Well, ‘Don’t You Worry’ isn’t just a new Black Eyed Peas track: it’s a collaboration with Shakira and David Guetta.
The Finnish company is releasing a single called ‘We Won’t Cooperate’ by fictional group Bad Randoms as an offshoot from Brawl Stars.
Supercell is the Finnish mobile-games publisher behind monster hits like Clash of Clans and Clash Royale – so popular that Tencent acquired an 84.3% stake in the company in 2016 […]
Finnish mobile games firm Supercell has published its financial results for 2017, revealing that it made $2.03bn of revenues, and a profit of $810m.
The twist: the company did that without even releasing a new game that year. Supercell only has four games available: Hay Day and Clash of Clans were originally released in 2012, then Boom Beach in 2014 and Clash Royale in 2016.
Along with Candy Crush Saga publisher King, Finnish firm Supercell has been one of the biggest stars of the lucrative mobile games industry.
We covered its last set of financial results – €2.1bn revenues and an €848m net profit in 2015 from just three games – and compared them with some degree of trepidation to figures from the recorded-music space. What about 2016 though?
The wheels have hardly come off Supercell’s business, but after 36% growth in 2015, its sales stayed flat in 2016, with another €2.1bn year. That said, the profits of the Clash of Clans and Clash Royale publisher increased to €917m.
In May 2010, six people in Helsinki founded Supercell, a developer that would initially make Facebook social games, although it quickly switched to smartphones and tablets.
In 2015, the company – now with 180 staff – generated $2.3bn of revenues and recorded a net profit of $964m from a catalogue of just three games: Clash of Clans, Hay Day and Boom Beach. That June, Supercell had been valued at $5.5bn.
A year later in June 2016, the company was bought by Chinese tech giant Tencent in a deal valuing Supercell at $10.2bn, after its fourth game Clash Royale had joined its predecessors high up in the top-grossing app charts.
The rise of Supercell is partly a tale of the mobile games industry’s explosion under Apple and Google’s watch. But it’s also a tale of a company culture that challenged the games industry’s traditional way of doing things.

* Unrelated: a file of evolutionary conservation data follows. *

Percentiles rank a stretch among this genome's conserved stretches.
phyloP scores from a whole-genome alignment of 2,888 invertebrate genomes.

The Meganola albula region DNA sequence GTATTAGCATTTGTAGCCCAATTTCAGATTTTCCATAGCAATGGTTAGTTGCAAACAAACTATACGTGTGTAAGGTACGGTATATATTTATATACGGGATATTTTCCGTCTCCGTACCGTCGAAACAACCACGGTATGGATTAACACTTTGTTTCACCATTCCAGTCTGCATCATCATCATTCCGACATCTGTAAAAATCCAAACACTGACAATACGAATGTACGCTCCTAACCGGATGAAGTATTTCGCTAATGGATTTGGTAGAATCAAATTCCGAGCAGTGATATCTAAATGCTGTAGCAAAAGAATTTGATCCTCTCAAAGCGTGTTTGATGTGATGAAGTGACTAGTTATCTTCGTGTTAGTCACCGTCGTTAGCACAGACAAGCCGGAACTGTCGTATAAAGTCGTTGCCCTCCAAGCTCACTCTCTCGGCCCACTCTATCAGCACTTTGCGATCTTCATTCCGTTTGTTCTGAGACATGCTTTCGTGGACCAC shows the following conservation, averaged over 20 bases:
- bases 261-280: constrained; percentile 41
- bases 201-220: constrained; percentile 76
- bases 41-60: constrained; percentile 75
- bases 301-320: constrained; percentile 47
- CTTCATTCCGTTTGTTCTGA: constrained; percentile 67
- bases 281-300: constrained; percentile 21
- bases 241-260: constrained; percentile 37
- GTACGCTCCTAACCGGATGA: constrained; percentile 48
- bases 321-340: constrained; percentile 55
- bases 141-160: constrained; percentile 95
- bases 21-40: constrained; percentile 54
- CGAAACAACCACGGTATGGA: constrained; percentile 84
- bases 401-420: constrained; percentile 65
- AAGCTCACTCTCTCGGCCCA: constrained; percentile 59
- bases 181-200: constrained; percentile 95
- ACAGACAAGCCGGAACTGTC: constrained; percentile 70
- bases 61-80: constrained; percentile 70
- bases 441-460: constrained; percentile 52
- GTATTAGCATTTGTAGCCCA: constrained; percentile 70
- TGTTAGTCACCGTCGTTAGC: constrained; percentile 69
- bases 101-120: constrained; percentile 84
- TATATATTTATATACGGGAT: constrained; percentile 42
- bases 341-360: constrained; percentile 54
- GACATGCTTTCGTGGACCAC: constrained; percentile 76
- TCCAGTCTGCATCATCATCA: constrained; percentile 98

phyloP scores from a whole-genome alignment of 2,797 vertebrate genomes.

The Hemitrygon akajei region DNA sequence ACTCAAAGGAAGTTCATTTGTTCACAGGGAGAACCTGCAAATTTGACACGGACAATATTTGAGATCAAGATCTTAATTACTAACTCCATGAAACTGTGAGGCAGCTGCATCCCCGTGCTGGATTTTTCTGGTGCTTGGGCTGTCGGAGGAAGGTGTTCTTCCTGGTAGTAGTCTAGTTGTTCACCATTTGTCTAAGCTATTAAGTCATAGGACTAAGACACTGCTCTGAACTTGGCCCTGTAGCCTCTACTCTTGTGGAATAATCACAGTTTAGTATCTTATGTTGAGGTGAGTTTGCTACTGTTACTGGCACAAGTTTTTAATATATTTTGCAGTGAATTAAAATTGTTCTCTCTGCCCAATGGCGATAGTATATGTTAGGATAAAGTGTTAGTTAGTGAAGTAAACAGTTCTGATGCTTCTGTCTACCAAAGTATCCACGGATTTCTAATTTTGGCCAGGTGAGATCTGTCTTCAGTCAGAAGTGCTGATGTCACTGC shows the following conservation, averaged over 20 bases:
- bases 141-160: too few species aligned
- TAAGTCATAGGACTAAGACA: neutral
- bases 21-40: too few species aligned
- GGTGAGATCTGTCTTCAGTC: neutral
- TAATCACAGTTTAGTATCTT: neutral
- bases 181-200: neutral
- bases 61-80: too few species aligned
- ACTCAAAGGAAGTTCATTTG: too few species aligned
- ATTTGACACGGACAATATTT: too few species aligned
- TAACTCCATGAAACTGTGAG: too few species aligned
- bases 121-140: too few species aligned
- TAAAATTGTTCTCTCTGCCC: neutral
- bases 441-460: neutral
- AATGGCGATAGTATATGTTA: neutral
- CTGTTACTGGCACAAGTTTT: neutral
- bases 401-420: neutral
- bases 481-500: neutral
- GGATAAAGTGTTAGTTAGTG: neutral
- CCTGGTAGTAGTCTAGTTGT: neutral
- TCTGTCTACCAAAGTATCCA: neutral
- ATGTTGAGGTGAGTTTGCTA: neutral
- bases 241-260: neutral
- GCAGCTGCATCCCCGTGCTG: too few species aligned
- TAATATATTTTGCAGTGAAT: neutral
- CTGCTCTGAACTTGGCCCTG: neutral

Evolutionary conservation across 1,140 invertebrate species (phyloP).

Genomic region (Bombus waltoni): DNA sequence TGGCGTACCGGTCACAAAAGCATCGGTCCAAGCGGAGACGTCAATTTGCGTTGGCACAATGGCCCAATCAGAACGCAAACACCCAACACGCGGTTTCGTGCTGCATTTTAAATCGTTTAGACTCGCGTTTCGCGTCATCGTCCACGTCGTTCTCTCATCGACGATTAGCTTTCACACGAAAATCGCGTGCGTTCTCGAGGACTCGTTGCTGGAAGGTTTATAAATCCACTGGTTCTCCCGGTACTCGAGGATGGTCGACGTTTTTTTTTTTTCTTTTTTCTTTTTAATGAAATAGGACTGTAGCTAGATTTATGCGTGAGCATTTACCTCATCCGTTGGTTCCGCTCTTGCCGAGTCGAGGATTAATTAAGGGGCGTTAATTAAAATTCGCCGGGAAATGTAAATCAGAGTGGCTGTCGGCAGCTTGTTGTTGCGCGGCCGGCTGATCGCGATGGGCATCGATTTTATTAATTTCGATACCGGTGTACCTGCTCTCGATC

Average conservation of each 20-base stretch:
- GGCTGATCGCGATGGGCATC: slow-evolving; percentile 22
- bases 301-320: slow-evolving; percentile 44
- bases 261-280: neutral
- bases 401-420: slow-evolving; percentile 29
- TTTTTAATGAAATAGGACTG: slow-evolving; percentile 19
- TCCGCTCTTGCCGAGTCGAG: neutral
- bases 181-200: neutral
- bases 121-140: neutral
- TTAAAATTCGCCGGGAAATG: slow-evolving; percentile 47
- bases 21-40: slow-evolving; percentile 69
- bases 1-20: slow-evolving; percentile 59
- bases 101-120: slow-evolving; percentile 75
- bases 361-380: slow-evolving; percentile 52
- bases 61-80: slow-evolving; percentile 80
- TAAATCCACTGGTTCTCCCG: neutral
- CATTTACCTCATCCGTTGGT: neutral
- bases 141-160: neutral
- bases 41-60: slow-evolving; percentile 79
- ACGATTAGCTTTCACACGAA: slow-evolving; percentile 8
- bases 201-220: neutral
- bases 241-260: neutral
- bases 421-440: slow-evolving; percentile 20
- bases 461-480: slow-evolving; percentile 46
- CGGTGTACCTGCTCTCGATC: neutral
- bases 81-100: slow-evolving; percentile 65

Does it have any lessons for music companies, from labels to streaming services? Supercell’s CEO and co-founder Ilkka Paananen delivered a speech at BAFTA in London last night outlining some of the lessons from Supercell’s six-year rise. Music Ally went along to see what we could learn for our industry.
Founded in 2010 as an indie studio in Finland, Supercell has since become one of the biggest mobile games companies in the world. Games including Clash of Clans and Hay Day made it $2.3bn of revenues and a $924m net profit in 2015, and now it’s being valued at more than $9bn in an anticipated acquisition by Chinese tech firm Tencent.
In our cover feature we look at the staggering success of Finnish gaming company Supercell and, rather than rub it in the music industry’s face, we consider precisely how artists and labels can learn from it and other gaming companies like it. From applying a different ruler to freemium to understanding gateway purchases and celebrating […]
Spotify has joined mobile games firms King, Rovio and Supercell as well as a group of other tech firms to create a new body for lobbying European governments and the EU.
The European Tech Alliance has as its president Niklas Zennström, co-founder of Skype and now boss at investment firm Atomico.
Here’s some more data from the booming mobile games industry, which is being watched with interest by music firms. Finnish developer Supercell reported its 2014 financials yesterday, with its revenues […]
Mobile analytics firm App Annie has published a chart of the 52 top grossing apps publishers of 2014, based on their revenues on iOS and Android. Why 52? Because the […]
Google’s investment arm, Google Ventures, is setting up shop in Europe, with an initial $100m to invest in startups from the continent. “Our goal is simple: we want to invest […]